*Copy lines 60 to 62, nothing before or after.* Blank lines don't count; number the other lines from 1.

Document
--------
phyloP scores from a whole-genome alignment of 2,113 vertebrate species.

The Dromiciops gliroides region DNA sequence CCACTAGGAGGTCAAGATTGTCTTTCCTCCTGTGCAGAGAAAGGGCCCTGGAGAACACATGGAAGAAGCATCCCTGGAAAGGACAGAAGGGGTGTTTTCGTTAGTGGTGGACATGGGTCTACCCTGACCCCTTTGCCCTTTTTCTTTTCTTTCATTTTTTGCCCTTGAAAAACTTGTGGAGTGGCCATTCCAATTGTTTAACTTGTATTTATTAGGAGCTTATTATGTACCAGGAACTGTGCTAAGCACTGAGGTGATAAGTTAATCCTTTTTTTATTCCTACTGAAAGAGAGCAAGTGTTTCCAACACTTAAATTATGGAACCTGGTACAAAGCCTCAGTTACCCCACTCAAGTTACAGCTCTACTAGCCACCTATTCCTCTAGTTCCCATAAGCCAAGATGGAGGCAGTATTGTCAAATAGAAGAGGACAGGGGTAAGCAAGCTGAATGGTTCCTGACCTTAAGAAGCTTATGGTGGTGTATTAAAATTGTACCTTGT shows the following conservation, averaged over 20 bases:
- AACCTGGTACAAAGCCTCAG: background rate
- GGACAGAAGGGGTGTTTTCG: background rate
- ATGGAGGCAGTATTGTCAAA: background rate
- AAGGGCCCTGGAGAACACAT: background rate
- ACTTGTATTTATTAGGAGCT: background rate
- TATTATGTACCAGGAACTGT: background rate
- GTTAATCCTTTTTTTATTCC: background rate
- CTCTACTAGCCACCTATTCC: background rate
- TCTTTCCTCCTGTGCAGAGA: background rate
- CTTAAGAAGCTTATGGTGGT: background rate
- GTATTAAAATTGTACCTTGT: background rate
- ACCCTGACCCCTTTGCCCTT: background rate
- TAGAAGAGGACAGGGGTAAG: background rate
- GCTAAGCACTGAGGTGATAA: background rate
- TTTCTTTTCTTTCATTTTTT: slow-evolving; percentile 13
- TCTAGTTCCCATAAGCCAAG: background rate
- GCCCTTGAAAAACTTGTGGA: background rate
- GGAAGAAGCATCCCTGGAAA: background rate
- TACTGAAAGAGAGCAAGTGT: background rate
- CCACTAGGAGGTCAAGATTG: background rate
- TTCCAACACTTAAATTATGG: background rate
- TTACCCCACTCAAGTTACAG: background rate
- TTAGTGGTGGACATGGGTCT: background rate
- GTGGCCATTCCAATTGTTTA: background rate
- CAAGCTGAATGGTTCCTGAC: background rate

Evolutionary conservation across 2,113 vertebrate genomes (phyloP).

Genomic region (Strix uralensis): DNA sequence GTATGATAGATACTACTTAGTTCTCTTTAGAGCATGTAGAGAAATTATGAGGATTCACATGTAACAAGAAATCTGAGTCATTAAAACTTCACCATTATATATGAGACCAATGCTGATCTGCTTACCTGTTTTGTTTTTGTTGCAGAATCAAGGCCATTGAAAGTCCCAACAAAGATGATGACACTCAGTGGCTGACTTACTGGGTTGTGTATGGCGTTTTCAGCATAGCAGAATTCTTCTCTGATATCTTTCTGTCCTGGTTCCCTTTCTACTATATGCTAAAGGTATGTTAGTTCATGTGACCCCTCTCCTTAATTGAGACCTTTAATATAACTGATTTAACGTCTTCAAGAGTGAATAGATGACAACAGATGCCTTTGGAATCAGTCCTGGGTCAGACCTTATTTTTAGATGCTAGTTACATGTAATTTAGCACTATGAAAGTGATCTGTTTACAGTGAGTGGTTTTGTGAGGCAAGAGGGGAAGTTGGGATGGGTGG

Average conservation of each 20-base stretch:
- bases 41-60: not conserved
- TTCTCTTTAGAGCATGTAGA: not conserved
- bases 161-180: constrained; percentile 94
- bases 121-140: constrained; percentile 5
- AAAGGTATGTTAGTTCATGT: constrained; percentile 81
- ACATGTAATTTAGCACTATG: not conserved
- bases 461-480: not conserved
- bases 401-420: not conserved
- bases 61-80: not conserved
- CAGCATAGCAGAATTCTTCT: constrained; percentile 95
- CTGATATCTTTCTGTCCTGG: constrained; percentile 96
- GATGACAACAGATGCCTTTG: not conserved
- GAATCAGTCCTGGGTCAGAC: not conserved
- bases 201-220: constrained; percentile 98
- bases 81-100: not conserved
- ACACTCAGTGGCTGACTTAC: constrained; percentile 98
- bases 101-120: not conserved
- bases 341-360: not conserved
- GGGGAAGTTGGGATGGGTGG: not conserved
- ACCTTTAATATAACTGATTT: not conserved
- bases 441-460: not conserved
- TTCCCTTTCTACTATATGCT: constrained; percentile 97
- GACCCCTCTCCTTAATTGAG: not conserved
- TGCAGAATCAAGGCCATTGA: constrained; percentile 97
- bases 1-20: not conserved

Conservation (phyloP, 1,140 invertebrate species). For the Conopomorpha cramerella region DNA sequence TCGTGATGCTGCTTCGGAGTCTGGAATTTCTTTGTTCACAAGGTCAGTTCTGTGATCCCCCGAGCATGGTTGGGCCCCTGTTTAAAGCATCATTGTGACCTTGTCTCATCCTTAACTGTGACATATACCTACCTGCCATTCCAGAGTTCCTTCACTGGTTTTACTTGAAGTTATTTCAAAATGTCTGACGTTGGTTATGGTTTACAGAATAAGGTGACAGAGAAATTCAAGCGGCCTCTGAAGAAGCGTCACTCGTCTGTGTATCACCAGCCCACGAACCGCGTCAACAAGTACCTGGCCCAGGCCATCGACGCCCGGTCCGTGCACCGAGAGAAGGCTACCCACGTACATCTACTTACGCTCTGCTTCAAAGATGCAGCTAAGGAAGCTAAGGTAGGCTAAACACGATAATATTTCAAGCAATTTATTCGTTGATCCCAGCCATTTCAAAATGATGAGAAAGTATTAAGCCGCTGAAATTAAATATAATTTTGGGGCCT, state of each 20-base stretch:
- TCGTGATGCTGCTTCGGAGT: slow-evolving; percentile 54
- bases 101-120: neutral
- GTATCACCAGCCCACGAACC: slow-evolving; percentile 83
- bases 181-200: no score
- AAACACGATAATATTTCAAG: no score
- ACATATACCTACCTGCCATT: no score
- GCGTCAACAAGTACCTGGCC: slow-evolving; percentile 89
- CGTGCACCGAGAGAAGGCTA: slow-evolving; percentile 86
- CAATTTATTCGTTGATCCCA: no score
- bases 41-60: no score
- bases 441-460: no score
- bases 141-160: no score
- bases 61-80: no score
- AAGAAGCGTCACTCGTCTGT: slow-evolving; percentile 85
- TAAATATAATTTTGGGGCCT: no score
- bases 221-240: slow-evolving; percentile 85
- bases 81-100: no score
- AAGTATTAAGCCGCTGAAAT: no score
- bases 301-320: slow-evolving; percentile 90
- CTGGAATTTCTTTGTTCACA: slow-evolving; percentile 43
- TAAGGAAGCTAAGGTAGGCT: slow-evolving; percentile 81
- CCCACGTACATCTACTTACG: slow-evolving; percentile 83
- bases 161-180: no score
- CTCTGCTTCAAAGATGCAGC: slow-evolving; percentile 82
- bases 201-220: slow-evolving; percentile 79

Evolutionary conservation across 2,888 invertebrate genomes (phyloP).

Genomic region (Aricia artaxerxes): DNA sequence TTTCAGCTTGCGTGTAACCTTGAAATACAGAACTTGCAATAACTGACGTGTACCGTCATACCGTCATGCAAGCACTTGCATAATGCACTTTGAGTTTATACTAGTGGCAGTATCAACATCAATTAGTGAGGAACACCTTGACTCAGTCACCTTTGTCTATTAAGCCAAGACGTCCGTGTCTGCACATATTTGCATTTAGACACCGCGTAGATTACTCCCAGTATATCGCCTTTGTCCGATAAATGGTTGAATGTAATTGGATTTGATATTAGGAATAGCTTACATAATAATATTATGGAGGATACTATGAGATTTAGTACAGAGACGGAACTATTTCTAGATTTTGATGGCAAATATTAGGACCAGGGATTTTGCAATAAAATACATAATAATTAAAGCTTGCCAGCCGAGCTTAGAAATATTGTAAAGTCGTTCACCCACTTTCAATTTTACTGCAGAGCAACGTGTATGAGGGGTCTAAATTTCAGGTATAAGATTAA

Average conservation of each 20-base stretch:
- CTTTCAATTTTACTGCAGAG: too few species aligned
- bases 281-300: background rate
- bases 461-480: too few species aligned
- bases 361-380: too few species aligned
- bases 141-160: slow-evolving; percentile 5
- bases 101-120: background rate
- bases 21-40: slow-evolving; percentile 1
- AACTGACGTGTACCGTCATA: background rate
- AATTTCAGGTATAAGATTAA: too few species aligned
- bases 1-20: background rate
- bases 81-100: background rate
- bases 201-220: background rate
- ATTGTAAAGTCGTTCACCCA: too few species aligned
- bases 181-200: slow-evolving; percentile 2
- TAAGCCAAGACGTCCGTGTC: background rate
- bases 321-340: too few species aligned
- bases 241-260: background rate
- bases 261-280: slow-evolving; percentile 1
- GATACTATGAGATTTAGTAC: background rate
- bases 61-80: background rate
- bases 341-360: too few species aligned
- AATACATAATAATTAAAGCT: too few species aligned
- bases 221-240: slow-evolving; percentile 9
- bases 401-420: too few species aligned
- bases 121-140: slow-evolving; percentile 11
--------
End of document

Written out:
- bases 181-200: no score
- AAACACGATAATATTTCAAG: no score
- ACATATACCTACCTGCCATT: no score